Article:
Read More | NY Daily News
So, we knew that iPhone 2.2 would bring OTA podcast downloads in the iTunes Wi-Fi Music Store, so we had to try and see if it would allow us to download anything else over the air as well. Unfortunately, music is still a no-go. You can’t access the Featured or Top Tens sections in iTunes on the iPhone, unless you have a Wi-Fi connection. Meanwhile, the Podcasts section supports both audio and video podcasts, which puts a smile on our faces.
It seems that Voix isn’t the only company that is into iPod tower speakers. Made of extruded aluminum, the floor standing mStation 2.1 Stereo Tower has up to 100W of power, a 5.25-inch subwoofer and a 6 cradle docking station that syncs with iTunes. The 10 key IR remote allows for navigation and adjusting treble, bass and volume. USB and stereo Mini cables are included in the package. We dig the design, but you can expect a $295.95 price tag.
Read More | mStation
Drobo has been out for quite some time and serves the purpose of a “set-it-and-forget-it” backup solution. Drobo has added a few apps that bring a nice “value-add” to their storage capability. Data Robotics has released 19 applications for Drobo, and they seem to be highlighting three of those specifically due to their value to the average consumer. First, there’s the DroboApps Admin Utility, which allows you to manage your DroboApps via a web interface. The second is Yoics, which gives you remote access to your Drobo and DroboShare from a web browser or mobile device like the iPhone. Lastly, they are highlighting the Firefly iTunes Media Server that allows you to store all of your music, TV, and video content on the Drobo, and then serve that content to iTunes devices or computers around your home.
If you don’t yet have a storage solution and need a very reliable backup which also serves your media, then you should check out Drobo. They range in price from $349 to $1049 and offer USB 2.0 and Firewire depending on the model you choose. In order to take advantage of the apps, you’ll also need the DroboShare NAS module, which will run you $199, on top of the cost of the Drobo itself.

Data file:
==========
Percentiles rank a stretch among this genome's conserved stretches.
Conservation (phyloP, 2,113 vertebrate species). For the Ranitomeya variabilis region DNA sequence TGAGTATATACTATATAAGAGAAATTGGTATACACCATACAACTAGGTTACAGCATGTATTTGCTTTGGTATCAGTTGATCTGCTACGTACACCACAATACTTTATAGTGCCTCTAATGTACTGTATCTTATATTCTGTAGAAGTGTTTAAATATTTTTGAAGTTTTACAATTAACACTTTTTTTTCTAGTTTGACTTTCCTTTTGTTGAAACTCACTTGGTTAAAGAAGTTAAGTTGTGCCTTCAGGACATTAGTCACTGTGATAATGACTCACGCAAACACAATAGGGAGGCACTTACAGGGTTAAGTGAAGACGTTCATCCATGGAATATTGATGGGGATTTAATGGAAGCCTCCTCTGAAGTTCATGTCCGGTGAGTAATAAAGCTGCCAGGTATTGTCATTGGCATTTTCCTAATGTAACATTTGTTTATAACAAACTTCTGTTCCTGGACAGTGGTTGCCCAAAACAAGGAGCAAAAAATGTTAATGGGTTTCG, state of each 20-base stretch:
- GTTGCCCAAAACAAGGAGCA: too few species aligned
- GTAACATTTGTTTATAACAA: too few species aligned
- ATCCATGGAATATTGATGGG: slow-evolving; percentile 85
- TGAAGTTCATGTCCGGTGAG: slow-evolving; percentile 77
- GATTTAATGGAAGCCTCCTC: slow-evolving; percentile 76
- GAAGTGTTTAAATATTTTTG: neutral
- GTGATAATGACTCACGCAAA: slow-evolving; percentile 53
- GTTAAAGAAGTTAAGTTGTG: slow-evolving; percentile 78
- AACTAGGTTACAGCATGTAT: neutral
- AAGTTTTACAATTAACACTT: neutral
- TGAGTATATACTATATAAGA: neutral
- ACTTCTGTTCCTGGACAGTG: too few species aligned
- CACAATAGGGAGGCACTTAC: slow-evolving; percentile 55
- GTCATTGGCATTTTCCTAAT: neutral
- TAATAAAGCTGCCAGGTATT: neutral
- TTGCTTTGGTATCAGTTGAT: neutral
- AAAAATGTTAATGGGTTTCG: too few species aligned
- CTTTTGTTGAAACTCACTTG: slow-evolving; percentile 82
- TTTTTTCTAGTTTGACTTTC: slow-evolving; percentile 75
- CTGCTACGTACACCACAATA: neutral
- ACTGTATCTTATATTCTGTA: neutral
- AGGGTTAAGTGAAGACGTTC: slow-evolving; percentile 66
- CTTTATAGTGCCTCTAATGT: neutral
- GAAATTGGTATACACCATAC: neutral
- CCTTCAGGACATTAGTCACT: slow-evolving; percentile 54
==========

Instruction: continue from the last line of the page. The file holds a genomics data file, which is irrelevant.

Read More | Drobo
I have been using Lala for about a week and the service turns out to be one of the best ways to get all of your music from wherever you are. The concept is quite simple, allow access to songs you already purchased and also bring a music store to the cloud for 10 cents a song. You can further purchase songs for download at around 90 cents per song. The best part of the service is you can listen to a full album prior to purchasing it online. That’s right, full quality MP3s for free, as long as you are listening to them on Lala.
The library is over 5 miillion songs and is updated every Tuesday when new content comes out. Lala also allows you to import your entire purchased collection of music from iTunes or any other music folder you may have on your current Mac or PC with a downloadable importing utility. There is no monthly fee and all you need to do is sign up and you’re in. You can then invite people to join and network, sort of like Facebook or Myspace, but it keeps track of what you and your friends listen to and gives suggestions based off what they listen to. The whole thing seems too good to be true, but it certainly doesn’t disappoint. This is one site that could provide itself as the next big thing in music as long as the RIAA continues to think it okay.
Read More | Lala